Canada is ready to open its Arctic regions to natural gas development, federal Indian Affairs and Northern Development Minister Robert Nault will tell a Houston conference on Monday.
He said April 3 the speech will make it clear that the legislative, regulatory and policy pieces are now in place to handle a pipeline proposal for the Mackenzie Valley and any other ventures in Canada’s Arctic.
Key developments in recent months have included the transfer of the Mackenzie Delta file to the Prime Minister’s Office to end infighting between Nault’s department and the Department of Natural Resources.
To further help clear the red-tape, Nault announced in February that a federal office was being opened in Yellowknife, Northwest Territories, to handle an anticipated pipeline application from the Mackenzie Delta Producers Group.
Nault plans to tell his U.S. audience that Canada’s vast untapped northern reserves could be a key element in developing secure North American supplies and reducing dependence on Middle East oil.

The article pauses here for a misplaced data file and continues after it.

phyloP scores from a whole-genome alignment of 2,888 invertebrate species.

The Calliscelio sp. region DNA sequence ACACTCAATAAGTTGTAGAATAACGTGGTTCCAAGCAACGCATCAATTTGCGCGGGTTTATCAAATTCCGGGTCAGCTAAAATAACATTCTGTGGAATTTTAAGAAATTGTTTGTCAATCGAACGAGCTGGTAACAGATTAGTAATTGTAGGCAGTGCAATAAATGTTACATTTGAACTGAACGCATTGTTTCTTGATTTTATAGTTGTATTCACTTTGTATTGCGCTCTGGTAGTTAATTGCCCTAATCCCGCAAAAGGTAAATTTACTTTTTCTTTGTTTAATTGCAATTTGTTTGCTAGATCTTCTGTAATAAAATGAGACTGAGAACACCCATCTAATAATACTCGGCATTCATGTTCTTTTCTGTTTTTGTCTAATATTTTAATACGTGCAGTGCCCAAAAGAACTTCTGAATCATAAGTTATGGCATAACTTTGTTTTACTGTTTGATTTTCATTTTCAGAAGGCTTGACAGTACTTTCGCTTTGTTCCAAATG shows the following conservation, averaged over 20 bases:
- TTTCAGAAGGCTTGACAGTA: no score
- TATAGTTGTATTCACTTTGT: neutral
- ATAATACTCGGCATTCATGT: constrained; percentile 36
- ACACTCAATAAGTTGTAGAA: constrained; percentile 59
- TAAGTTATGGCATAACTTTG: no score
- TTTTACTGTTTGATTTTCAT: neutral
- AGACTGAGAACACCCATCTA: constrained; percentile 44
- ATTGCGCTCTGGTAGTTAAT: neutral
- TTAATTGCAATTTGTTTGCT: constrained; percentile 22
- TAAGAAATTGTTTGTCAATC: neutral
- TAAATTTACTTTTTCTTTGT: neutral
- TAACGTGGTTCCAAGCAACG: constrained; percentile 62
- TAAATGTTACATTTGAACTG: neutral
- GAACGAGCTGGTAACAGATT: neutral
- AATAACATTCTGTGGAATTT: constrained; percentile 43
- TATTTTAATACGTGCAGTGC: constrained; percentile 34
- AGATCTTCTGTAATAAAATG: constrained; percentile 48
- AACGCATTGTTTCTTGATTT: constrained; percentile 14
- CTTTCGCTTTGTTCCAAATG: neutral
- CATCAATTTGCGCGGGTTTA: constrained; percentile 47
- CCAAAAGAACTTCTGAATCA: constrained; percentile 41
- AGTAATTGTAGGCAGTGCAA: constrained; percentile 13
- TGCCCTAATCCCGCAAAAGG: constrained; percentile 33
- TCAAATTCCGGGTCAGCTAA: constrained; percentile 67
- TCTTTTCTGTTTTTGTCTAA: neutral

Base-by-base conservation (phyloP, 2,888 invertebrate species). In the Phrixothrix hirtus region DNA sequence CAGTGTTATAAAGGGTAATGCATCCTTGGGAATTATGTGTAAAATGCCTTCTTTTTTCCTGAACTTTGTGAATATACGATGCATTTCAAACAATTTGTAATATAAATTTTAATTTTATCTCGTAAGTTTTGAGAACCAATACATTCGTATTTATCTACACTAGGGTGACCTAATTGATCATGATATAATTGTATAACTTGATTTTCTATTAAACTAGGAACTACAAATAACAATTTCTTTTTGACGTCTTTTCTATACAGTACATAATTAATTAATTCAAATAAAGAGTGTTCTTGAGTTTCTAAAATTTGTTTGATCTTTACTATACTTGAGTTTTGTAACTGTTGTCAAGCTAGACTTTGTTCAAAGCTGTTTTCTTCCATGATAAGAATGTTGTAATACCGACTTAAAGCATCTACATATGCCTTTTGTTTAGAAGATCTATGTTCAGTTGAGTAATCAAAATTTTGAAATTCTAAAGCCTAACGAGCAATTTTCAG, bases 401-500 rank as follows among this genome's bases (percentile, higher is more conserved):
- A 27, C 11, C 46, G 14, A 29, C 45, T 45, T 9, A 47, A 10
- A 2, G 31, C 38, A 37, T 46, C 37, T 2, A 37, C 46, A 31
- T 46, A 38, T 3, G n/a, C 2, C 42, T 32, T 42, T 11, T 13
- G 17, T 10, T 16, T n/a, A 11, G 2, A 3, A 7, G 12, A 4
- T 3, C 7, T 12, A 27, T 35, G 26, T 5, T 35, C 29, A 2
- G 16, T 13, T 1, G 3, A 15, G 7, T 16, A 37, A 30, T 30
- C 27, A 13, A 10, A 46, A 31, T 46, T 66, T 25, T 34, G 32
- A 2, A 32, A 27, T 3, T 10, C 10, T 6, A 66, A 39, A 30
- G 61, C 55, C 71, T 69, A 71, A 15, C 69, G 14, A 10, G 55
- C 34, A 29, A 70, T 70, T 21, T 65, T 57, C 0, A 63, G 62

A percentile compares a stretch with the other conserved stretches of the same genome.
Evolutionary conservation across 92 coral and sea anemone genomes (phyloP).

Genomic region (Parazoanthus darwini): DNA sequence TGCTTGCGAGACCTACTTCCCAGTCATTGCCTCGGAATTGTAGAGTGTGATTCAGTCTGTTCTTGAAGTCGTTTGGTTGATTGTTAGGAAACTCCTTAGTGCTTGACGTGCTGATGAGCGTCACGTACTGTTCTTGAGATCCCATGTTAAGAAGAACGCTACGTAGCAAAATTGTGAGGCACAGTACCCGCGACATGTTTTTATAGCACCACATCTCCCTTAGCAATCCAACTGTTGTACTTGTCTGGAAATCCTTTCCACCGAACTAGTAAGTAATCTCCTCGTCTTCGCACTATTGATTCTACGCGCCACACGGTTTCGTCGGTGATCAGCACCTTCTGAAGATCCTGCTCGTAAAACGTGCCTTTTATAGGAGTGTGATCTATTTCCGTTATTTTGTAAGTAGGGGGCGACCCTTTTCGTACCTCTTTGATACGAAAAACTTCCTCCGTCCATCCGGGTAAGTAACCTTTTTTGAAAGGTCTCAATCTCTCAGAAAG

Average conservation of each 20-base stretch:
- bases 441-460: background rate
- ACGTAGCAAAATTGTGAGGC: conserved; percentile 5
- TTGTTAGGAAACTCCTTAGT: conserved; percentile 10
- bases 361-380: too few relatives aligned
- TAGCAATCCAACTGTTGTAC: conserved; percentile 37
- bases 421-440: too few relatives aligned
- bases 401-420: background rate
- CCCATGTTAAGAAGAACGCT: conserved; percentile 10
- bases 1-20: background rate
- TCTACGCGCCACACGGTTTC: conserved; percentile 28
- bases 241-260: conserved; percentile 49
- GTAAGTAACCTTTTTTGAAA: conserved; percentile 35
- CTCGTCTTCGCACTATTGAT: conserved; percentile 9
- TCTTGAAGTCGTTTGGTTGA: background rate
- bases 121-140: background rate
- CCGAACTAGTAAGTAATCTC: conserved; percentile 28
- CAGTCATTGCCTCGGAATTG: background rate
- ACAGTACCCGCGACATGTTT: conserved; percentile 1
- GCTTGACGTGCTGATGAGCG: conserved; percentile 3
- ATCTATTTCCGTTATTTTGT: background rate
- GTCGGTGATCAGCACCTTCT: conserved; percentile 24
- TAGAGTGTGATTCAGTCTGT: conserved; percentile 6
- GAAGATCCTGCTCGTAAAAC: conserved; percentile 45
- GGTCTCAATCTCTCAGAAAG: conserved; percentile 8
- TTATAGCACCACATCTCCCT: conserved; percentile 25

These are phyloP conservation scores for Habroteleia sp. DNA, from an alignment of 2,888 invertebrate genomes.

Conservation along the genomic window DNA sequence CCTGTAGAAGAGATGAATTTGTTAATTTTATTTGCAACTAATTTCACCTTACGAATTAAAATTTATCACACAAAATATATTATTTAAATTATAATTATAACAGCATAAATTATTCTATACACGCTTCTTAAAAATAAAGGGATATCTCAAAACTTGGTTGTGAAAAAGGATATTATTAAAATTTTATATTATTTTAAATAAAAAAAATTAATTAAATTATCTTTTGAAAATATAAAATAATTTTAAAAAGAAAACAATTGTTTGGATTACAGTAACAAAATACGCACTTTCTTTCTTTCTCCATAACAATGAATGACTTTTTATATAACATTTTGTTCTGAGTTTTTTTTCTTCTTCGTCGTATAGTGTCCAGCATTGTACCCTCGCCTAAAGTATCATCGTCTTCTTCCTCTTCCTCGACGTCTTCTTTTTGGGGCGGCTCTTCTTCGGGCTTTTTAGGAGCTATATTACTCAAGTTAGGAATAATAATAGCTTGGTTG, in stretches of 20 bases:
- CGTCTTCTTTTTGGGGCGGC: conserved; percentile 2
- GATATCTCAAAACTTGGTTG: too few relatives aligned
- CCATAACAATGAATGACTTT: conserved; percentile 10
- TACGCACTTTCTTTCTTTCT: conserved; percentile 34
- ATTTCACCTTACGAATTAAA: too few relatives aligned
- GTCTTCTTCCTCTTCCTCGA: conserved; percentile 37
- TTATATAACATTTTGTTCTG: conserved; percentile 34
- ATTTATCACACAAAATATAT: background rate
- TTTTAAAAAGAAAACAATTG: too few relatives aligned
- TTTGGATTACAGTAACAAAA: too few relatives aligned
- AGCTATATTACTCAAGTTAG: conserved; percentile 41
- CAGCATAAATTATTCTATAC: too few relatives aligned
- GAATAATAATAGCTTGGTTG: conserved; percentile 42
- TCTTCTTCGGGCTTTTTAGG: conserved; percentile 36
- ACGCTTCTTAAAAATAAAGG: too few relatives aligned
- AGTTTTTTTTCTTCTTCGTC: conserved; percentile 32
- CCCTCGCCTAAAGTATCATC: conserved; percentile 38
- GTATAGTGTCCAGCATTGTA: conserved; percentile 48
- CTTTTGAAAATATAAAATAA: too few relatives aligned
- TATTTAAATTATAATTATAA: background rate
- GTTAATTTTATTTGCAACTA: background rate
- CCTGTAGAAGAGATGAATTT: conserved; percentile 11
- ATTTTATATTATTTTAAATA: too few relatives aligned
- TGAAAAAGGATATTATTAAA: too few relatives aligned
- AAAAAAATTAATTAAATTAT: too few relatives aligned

Promotion of that potential is quickening just as U.S. lawmakers revive talk of some form of subsidies to allow construction of a US$20 billion pipeline from Alaska’s North Slope.
Industry and political leaders in Canada are increasingly anxious about Wednesday’s moves by the U.S. Senate Finance Committee to endorse amendments to President George W. Bush’s energy bill by offering tax credits and accelerated depreciation to North Slope gas owners ConocoPhillips and BP PLC.
If the Alaska project proceeds first, the fear in Canada is that development of the Mackenzie Delta would be derailed indefinitely.